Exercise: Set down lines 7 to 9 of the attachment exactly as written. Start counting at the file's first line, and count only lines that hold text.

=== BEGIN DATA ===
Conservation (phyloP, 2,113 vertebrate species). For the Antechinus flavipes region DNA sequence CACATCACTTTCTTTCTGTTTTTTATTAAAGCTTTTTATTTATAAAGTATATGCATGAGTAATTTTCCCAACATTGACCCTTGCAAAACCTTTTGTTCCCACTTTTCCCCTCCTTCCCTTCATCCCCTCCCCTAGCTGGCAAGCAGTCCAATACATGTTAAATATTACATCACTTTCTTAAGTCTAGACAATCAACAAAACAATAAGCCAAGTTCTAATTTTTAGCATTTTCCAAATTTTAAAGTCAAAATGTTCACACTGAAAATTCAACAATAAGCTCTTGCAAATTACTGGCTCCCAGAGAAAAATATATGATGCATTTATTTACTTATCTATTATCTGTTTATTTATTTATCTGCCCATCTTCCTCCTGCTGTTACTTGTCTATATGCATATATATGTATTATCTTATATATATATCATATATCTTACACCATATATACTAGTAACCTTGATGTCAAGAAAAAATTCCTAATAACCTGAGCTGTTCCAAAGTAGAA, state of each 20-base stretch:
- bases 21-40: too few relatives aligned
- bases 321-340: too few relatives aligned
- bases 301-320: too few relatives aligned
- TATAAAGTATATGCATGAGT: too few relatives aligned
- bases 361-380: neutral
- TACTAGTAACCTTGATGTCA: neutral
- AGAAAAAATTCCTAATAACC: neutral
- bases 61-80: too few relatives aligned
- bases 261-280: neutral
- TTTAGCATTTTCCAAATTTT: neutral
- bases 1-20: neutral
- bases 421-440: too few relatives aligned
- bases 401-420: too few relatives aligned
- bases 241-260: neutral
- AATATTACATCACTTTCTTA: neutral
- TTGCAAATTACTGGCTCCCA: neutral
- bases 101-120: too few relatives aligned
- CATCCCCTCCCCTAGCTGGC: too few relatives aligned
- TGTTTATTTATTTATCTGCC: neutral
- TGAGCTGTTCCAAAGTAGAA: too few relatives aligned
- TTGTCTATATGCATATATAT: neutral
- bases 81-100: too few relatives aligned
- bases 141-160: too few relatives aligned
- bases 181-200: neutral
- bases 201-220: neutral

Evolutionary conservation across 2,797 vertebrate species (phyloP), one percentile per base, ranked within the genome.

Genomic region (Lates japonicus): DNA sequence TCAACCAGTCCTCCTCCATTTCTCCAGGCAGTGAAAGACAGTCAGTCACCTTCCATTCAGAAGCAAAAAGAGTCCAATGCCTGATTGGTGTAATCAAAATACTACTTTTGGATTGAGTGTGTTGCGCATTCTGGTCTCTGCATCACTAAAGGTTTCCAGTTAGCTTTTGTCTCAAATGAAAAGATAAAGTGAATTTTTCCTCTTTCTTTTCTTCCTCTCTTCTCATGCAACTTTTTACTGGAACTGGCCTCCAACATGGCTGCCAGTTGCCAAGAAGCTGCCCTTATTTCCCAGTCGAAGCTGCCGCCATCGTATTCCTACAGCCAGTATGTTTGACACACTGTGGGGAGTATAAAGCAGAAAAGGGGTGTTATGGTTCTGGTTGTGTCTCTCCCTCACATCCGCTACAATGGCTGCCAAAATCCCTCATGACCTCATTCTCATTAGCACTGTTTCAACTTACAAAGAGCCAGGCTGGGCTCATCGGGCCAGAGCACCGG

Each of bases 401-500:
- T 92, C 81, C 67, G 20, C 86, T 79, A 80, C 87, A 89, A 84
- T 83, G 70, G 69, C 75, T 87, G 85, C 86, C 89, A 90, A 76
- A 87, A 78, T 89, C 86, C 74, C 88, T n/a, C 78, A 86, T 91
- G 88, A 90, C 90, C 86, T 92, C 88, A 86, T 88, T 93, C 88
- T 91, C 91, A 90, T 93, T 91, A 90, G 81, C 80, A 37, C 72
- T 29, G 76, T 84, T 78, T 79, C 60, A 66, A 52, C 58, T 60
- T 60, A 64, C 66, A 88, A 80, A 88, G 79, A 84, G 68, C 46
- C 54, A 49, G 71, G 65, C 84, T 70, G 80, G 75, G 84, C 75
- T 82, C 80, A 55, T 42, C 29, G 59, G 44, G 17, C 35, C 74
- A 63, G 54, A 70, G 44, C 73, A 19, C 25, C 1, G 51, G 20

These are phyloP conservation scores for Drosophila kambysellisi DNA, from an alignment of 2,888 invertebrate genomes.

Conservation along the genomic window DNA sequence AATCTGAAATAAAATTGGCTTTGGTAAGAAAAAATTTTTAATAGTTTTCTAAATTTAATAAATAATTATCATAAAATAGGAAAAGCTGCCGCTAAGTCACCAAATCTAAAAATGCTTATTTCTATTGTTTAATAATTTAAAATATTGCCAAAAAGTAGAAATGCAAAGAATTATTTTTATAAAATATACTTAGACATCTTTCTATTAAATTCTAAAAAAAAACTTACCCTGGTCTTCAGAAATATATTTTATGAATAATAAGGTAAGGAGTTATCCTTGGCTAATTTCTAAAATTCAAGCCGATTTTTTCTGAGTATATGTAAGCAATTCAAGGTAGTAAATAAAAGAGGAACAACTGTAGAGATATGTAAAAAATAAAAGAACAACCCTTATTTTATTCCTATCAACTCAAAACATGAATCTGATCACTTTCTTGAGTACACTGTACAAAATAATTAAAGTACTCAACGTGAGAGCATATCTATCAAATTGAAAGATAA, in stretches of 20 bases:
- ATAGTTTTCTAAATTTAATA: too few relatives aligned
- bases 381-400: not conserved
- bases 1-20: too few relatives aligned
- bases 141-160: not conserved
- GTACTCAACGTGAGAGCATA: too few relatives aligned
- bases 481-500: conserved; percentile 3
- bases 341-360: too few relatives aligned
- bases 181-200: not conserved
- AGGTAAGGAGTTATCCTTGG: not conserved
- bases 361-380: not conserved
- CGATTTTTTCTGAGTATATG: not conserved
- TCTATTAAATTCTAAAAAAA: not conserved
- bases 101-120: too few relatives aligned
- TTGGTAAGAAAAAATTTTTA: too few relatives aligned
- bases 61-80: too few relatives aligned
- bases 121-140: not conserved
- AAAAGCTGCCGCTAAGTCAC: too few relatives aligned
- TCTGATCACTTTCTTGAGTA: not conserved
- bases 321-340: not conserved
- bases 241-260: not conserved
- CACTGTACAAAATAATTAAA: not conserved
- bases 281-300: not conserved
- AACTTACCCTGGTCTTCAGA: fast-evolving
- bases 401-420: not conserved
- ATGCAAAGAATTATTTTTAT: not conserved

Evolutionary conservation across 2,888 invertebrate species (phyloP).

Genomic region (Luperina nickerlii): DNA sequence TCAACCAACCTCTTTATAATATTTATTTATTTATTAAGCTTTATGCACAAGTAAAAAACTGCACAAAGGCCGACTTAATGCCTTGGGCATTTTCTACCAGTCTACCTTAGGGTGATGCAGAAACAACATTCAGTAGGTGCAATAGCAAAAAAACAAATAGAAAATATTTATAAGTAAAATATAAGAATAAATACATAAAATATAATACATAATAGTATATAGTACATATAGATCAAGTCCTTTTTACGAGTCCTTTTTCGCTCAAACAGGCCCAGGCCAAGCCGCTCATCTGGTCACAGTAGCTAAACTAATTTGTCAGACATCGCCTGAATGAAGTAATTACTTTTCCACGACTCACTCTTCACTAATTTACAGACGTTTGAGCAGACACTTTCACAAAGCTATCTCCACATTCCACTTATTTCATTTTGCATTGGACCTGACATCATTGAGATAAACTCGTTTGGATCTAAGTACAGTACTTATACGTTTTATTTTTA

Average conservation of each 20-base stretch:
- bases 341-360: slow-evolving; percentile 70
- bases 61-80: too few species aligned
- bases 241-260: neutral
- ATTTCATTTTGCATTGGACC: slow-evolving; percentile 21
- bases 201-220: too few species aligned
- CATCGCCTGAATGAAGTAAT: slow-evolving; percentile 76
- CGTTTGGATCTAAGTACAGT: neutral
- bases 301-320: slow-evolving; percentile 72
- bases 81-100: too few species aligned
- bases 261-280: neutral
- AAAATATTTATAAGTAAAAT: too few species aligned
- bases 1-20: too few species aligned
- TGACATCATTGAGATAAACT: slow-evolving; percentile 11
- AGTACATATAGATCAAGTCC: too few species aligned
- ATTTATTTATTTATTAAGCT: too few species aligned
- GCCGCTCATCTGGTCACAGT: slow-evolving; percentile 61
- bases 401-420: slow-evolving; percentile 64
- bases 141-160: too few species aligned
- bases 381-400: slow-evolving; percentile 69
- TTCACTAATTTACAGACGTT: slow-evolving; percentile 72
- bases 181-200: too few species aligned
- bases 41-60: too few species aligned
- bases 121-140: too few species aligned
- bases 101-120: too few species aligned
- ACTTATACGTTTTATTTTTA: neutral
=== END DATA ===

- TACTAGTAACCTTGATGTCA: neutral
- AGAAAAAATTCCTAATAACC: neutral
- bases 61-80: too few relatives aligned